+86% IN 2018

EPCS ACROSS THE NATION

In 2018, state and federal legislators continued to recognize EPCS as an essential tool in combatting the opioid epidemic. Congress passed and President Trump signed into law H.R. 6, the Substance Use-Disorder Prevention That Promotes Opioid Recovery and Treatment (SUPPORT) for Patients and Communities Act, which requires that controlled substance prescriptions covered under Medicare Part D be transmitted electronically as of January 1, 2021.

Eight states passed their own mandates in 2018, bringing the total number of states with legislation requiring e-prescribing for opioids, controlled substances or all prescriptions to 15. Mandates in Minnesota, New York, Maine and Connecticut had taken effect by January 2018, with the majority of the others set to take effect in 2020.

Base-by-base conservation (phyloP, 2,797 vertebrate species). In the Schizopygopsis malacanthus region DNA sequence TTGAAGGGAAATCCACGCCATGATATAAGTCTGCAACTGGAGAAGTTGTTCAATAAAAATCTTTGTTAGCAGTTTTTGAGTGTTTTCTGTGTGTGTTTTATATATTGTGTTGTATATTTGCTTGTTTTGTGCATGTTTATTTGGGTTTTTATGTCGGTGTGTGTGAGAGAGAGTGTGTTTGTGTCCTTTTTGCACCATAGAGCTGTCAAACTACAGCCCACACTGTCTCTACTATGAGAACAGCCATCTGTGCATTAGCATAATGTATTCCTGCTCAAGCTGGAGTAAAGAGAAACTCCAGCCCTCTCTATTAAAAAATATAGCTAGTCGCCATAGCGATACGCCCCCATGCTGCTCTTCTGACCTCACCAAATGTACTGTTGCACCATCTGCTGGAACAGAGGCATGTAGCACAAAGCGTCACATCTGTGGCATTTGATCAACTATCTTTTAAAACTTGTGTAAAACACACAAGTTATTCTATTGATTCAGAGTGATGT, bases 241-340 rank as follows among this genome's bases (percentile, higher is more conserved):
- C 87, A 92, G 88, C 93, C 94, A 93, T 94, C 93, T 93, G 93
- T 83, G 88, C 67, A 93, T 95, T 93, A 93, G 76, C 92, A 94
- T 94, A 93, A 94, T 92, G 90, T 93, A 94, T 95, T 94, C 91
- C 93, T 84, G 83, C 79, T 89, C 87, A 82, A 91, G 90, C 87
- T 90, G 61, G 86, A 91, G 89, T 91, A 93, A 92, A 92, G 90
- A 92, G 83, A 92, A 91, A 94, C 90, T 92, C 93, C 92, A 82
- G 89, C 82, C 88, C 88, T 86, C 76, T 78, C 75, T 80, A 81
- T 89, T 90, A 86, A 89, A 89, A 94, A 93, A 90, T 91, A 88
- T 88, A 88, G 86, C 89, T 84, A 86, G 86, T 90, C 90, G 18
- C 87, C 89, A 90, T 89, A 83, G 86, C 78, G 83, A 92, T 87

Map of e-prescribing and EPCS state mandates: Minnesota and New York have prescriber mandates in effect for all prescriptions. A prescriber mandate for all prescriptions will take effect by 2022 in California, Iowa and Massachusetts. A prescriber mandate for all controlled substances is in effect in Connecticut and will take effect by 2020 in Oklahoma and Pennsylvania. A prescriber mandate for some controlled substances, such as opioids, is in effect in Arizona and Maine and will take effect by 2020 in Virginia, Tennessee and North Carolina.